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LIVE 24-SEVEN


SYMBOLS As well as acrostic jewellery, heavy use of symbols in sentimental jewellery would add further hidden meaning and messages:


HEARTS The heart shape has been popular for many years and can be found in antique jewellery as far back as the Georgian era, often set with old mine cushion cut diamonds and gemstones with closed backs and detail to the shoulders with a bow or miniature coronet to the top. A crown on the top of a heart is the ultimate gesture as it symbolises ruler of my heart. The Victorians took this further with endless interpretations of this simple motif both as decoration or developed into a locket, which in itself could conceal a lock of a loved one’s hair or a small portrait. Often you would see two hearts united by a box symbolising intertwined and endless love.


HORSESHOE The horseshoe is symbol of good luck and protects the wearer from evil, which became popular around 1880, when there was an increase in superstition. It was also thought that the horseshoe should always have the opening pointing upwards; if it was turned around it was bad luck as all the good luck had been poured out.


SNAKE OR SERPENTS Queen Victoria’s engagement ring from Prince Albert was a snake with its tail in its mouth, which was a symbol of eternal love and everlasting. Peaking in the 1840s, the snake represented wisdom and eternity during this period and was the popular motif on rings, bracelets, brooches and necklaces.


Snake rings were made in several different styles. The bodies of the snake were made up of one, two or three gold bands sometimes with jewelled heads set with diamonds or rubies. The finest and well-made snake rings will show well-defined snakeheads.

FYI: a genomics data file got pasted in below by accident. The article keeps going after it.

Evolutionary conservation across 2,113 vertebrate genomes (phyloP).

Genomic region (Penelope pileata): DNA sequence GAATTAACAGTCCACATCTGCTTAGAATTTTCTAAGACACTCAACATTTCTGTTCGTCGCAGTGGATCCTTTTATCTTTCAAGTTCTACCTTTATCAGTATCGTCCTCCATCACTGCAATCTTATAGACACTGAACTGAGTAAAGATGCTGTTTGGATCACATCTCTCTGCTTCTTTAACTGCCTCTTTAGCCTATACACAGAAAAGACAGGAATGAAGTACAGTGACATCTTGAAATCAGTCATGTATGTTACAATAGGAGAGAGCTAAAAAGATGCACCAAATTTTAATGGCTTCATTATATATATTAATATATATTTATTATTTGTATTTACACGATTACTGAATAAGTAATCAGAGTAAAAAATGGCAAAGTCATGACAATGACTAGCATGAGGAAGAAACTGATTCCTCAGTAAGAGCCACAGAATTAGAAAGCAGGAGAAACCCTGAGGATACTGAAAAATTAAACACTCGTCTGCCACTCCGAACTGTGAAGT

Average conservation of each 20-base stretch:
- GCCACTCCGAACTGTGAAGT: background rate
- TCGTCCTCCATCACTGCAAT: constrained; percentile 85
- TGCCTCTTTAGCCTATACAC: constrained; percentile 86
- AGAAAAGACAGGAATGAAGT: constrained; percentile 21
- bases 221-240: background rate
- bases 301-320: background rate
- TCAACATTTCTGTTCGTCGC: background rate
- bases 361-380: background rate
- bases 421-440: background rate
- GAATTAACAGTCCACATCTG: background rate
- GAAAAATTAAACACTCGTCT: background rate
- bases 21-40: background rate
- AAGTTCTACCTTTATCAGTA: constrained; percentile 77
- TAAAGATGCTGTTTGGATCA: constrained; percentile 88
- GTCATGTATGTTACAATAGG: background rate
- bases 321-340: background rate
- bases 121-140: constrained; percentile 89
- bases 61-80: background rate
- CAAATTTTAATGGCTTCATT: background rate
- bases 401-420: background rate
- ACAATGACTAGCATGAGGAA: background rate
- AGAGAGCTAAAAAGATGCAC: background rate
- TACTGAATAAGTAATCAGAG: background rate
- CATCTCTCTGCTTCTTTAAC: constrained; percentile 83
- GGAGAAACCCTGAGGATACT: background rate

The serpent bracelet and necklace was designed to show a serpent coiled around the wrist or neck. The finest snake necklaces have a royal blue enamel head encrusted with diamonds, pearls or gemstones, with ruby or diamond set eyes.


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FLOWERS Flowers symbolise the biggest part of all the jewellery symbols and from around 1830 it became popular to “say it with flowers” as a way to express love and friendship. Popular motifs included pansies, forget-me-nots and roses made from gold and silver set with diamonds and turquoise on brooches, earrings, lockets and rings. A large selection of forget-me-not flowers were set with turquoise and this became known as the gemstone for the forget-me-not motif.


CRESCENT MOON & STARS A very popular feminine symbol in the Victorian era was the mystical crescent moon and star motif, traditionally embellished with rhinestones and seed pearls. Crescent moons in Victorian jewellery often represented spirituality and the glorification of the Feminine Moon Goddess, whilst the stars were symbols of direction and guidance for the spirit.


There’s a vast array of symbols used in Victorian jewellery and this article has only touched on a few of those most magical meanings. With Valentine’s Day on the horizon, maybe this year take a moment to think of a different way to express your love, armed with an array of hidden messages which will be secret between you and your loved one!


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BUYERS GUIDE ROMANCING THE S TONE


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